In both these types of scenarios you are putting yourself and the club at risk. Customers who think that you are genuinely interested in some form of relationship with them could, if they don’t understand it’s just an act, take you seriously. They may try to wait for you outside the club, or even follow you home - the former in particular happens fairly frequently. You might think it is as easy as just avoiding them, or telling them to get lost - but that may make them angry. They may feel like you have taken them for a ride and made a fool out of them. Not only does this put you at risk, but also gives the club’s security team a nightmare. This is particularly the case in the latter strategy.
If you are using the first strategy, which a lot of dancers use to get VIPs or to get customers to spend money over a long period of time (often called ‘the girlfriend experience’), then you have to work out whether the customers understand that the relationship is never going to go anywhere and that you are just playing a role. For some customers part of the thrill of coming to a strip club isn’t to see someone get naked but to have someone be nice to them, flirt, laugh at their jokes and stroke their egos - and for it to go no further. The idea that the second their money runs out the relationship is over suits many customers, they like the pretence and they understand it is all a game. However, it is important to recognise when customers don’t understand it. There are tell-tale signs for when a customer doesn’t understand this. These are: frequently asking you to meet them outside the club; getting annoyed or angry when you dance with other customers, or getting jealous when you are dancing for other customers; telling your colleagues and other customers that they are in a relationship with you; following you around the club and constantly watching you in the club; waiting for you at the club before or after your shift.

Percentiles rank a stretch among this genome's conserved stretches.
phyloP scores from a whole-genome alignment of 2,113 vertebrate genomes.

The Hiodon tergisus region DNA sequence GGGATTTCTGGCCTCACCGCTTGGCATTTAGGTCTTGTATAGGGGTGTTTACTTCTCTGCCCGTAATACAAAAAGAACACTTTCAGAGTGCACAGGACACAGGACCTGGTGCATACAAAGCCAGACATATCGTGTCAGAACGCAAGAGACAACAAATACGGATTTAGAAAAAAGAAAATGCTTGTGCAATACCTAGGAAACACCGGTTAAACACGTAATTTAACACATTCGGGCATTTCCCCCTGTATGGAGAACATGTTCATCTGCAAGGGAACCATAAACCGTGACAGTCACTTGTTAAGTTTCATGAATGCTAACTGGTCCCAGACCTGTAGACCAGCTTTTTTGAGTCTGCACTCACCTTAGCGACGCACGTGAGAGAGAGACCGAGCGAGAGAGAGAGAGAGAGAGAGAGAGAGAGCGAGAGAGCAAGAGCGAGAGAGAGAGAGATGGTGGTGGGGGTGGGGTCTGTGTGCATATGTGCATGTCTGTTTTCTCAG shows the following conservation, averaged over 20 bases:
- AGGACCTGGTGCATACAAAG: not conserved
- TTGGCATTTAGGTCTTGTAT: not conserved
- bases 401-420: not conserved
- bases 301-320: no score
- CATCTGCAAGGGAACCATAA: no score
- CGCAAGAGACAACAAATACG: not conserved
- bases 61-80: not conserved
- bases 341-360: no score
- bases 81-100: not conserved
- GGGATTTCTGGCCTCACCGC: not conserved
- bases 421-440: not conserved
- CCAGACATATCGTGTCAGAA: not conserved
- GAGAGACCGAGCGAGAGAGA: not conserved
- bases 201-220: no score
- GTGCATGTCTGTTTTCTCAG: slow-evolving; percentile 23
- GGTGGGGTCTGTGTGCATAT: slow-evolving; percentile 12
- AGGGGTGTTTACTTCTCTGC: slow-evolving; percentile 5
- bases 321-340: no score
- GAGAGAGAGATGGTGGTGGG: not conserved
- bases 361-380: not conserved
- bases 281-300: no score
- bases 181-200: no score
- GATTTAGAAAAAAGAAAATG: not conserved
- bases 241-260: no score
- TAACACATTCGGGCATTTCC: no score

The bottom line is if you pretend that you are sexually or romantically interested in a customer who clearly doesn’t think you are pretending and you do not make it clear to them that you are pretending you are putting yourself at risk. So, how do you minimise the risk to yourself:
- If you are using the girlfriend experience/VIP strategy just be smart, if a customer shows signs of not understanding that it is an act stop dancing/talking to them and tell them that you are ‘uncomfortable’ about dancing for them. Yes, at the time it might cost you money - if you get a ‘funny feeling’ about someone or they ‘creep you out’ then trust your gut! If you then feel threatened contact club security and make sure that you are extra careful travelling to/from work.
- Tell customers that it is an act. This might seem a very stupid thing for a dancer to do, but if you sell it in the right way it means that you can have long-term lucrative club-based relationships with customers, safely. Selling the ‘act’ is a great way to make customers understand your job and their relationship to you. Telling customers that you love the fact that you get to act and be someone else when you are working in the club is something customers are often fascinated by. Some of the ways in which dancers can sell idea of the ‘act’ positively is by saying things like: ‘I love dancing for customers, I get to let out the naughty side I can’t do in real life’; ‘let’s you and me go for a dance and fall in love for five minutes’; ‘in here I get to be someone else, and I love it - go on, you can have a stage name too’; ‘let’s have a moment, you and I, and then like a good affair it’s over’. This allows you to be honest and upfront with the customers, while still creating an environment where you can make them feel good and for you to make money.
Remember you are there to make money - but be sensible and don’t put yourself at risk.